"President Bush's commitment and the concerns about energy costs voiced at Farm Bill Forums across the nation, inspired us to develop a comprehensive energy strategy and I am pleased to demonstrate we are following through on that strategy," Johanns said during remarks at the American Farm Bureau Federation annual meeting in Nashville. "These Rural Development funds are a part of our strategy to bolster renewable energy and will help support small businesses and value-added products."
Since 2001, USDA has invested nearly $290 million in renewable energy as part of the President's commitment to reduce dependence on foreign oil. The Value Added Producer Grant program en-courages the development of renewable energy projects and is part of a comprehensive energy strategy announced by Johanns in early December to help farmers and ranchers mitigate the impact of high energy costs and develop long-term solutions.
Under this year's program, the amount that can be awarded to a producer in the form of a working capital grant has been doubled to $300,000, and $1.5 million is also being allocated to provide grants of $25,000 or less to eligible producers. Again this year, priority consideration will be given to those applicants who have at least 51 percent of project costs dedicated to activities for a bioenergy project. To date, the program has funded $116 million in value-added grants for over 750 recipients nationwide, including $20.5 million to develop and market renewable energy projects in 29 states. Renewable energy projects include biodiesel, ethanol or wind energy production, or the use of biomass to generate energy.
The grants may be used for planning activities, such as feasibility studies, marketing and business plans needed to establish a viable value-added marketing opportunity for an agricultural product, or to provide working capital for operating a value-added business venture, marketing value-added agricultural products and for farm-based renewable energy projects. Eligible applicants are independent producers, farmer and rancher cooperatives, agricultural producer groups, and majority-controlled producer-based business ventures.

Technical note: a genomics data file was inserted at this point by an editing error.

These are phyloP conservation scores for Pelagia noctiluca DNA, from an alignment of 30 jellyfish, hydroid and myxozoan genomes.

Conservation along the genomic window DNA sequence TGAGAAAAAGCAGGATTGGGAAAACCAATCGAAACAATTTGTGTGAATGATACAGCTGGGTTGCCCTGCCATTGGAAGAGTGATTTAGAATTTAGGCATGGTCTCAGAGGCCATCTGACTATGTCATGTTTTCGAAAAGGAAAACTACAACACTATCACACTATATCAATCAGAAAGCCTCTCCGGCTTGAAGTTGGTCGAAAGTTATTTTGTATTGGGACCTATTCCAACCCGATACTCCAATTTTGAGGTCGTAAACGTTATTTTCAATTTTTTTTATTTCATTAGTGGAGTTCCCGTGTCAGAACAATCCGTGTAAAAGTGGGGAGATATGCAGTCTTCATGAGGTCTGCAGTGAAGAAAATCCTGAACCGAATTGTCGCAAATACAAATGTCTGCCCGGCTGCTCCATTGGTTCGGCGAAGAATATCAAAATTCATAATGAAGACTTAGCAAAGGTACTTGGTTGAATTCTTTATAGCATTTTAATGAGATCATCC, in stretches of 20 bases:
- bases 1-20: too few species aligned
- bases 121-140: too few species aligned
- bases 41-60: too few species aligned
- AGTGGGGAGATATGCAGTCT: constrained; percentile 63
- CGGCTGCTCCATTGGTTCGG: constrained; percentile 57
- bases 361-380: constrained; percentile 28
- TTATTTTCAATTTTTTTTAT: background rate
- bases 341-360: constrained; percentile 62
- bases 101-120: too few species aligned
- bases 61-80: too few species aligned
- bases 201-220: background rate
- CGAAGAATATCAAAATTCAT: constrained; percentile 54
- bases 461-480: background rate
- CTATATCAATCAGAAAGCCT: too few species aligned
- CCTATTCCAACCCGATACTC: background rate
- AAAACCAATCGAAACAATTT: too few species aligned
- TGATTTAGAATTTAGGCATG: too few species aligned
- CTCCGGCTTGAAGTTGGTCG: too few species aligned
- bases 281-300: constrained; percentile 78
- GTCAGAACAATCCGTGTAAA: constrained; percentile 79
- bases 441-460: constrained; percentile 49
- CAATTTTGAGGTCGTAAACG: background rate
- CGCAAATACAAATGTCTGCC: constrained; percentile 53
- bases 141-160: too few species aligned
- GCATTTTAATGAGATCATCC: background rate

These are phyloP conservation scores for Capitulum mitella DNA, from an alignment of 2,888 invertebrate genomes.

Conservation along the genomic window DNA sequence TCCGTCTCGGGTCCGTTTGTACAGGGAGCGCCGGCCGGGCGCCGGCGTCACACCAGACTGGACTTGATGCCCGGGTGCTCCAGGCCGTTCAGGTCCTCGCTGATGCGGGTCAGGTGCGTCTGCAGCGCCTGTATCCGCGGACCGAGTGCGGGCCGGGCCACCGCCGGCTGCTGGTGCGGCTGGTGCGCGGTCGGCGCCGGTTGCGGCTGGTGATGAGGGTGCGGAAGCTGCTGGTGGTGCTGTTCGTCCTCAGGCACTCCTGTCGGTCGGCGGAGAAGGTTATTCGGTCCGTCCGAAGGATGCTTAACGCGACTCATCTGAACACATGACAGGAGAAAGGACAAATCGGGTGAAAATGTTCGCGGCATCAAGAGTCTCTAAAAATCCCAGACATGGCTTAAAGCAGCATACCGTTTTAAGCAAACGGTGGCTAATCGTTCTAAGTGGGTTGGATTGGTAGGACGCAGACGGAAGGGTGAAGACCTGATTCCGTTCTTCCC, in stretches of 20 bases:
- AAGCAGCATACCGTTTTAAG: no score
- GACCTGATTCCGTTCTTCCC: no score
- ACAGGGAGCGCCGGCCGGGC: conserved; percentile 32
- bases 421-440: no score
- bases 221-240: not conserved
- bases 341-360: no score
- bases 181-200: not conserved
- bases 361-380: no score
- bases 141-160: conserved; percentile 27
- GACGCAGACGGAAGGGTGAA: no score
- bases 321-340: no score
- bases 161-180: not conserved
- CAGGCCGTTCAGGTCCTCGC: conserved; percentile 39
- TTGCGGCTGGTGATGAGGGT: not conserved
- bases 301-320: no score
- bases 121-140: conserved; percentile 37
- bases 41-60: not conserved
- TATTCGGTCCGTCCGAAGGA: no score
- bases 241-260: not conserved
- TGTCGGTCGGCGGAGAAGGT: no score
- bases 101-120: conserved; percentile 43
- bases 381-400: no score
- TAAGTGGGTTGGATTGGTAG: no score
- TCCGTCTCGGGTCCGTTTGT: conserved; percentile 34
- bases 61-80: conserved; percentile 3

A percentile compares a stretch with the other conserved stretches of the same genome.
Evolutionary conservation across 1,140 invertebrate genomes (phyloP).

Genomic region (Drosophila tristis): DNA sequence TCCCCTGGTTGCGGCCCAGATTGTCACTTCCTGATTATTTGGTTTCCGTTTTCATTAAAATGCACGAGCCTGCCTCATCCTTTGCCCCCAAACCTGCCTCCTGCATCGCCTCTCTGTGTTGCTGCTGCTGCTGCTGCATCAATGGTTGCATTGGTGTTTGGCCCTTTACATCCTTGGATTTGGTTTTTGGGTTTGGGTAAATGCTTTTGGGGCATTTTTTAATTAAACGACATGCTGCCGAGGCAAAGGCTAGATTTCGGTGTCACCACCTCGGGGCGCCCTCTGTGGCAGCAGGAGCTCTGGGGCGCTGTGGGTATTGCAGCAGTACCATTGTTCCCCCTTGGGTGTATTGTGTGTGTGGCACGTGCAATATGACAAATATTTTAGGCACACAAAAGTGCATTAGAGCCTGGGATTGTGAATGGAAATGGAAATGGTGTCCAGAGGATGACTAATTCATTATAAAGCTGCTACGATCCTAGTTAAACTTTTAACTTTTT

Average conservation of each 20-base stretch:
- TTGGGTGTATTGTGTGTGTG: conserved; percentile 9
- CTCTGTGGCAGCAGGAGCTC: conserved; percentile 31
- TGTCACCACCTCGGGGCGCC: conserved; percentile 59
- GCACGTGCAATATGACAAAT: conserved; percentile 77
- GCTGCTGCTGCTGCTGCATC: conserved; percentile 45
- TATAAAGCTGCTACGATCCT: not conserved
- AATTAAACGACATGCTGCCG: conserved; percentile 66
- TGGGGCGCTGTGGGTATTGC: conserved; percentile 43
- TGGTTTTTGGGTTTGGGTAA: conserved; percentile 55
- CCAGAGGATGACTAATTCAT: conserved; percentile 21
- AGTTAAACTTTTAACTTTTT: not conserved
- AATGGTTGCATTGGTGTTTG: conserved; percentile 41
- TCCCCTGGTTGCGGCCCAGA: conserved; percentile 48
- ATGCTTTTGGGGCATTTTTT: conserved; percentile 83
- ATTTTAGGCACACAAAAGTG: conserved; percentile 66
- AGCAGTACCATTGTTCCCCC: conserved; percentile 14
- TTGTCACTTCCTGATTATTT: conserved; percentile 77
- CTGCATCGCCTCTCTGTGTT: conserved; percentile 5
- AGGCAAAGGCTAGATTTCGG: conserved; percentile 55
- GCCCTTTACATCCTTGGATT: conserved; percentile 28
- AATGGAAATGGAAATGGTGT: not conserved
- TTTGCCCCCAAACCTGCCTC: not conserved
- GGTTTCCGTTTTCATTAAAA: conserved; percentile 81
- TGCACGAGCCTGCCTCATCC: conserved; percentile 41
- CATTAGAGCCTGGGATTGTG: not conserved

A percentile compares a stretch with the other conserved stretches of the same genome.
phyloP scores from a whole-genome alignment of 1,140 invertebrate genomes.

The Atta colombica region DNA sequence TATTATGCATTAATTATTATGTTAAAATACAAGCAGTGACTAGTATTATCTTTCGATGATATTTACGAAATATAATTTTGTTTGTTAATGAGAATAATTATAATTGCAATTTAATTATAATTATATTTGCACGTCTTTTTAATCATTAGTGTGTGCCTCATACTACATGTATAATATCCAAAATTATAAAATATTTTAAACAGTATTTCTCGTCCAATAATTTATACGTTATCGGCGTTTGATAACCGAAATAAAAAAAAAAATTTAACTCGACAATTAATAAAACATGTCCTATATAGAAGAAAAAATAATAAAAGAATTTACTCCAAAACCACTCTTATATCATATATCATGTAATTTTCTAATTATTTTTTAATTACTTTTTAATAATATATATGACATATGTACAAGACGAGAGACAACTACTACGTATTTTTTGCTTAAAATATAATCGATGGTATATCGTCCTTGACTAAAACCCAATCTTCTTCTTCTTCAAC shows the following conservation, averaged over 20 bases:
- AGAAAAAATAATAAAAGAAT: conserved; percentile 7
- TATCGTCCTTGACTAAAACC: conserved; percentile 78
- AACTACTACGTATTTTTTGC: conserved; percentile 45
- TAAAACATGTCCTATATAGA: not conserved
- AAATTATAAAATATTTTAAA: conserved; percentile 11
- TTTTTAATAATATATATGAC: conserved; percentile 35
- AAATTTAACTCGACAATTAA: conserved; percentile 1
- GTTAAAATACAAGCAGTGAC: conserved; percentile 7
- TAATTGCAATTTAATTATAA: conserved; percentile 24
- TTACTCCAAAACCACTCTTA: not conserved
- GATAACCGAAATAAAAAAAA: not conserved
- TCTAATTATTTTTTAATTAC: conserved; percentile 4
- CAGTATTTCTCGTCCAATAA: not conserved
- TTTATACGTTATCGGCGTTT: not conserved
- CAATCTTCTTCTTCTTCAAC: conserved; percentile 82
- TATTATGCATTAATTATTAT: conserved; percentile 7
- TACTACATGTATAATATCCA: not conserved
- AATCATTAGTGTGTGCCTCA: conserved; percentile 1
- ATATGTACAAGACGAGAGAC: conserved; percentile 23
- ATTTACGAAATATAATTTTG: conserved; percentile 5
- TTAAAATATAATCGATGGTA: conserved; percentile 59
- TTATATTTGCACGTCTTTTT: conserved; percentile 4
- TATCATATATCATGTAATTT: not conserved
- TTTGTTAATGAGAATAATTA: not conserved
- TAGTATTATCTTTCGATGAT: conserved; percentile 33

Awards will be made on a competitive basis. Applications must be received no later than March 31. Detailed information and program requirements were included in the December 21, 2005, publication of the Federal Register.
The $18.8 million in rural business development loans and grants are made available through the USDA Rural Development Intermediary Relending Program (IRP) and the Rural Economic Development Loan and Grant Program (REDLG). These pro-grams provide loans and grants to intermediaries that re-lend funds to establish new businesses, expand existing businesses, or complete community development projects.
In South Dakota, The West River Foundation will receive $750,000 and the Southeastern Development Foundation will receive $500,000 from USDA Rural Development's IRP loan program to assist businesses and create or save jobs. A complete list of recipients can be seen at www.rurdev.usda.gov.
USDA Rural Development's mission is to deliver programs in a way that will support increasing economic opportunity and improve the quality of life of rural residents. As a venture capital entity, Rural Development has invested over $63 billion since the beginning of the Bush Administration to provide equity and technical assistance to finance and foster growth in homeownership, business development, and critical community and technology infra-structure. As a result, over 1.1 million jobs have been created or saved through these investments. Further information on rural programs is available at a local USDA Rural Development office or by visiting USDA's Web site at http://www.rurdev.usda.gov.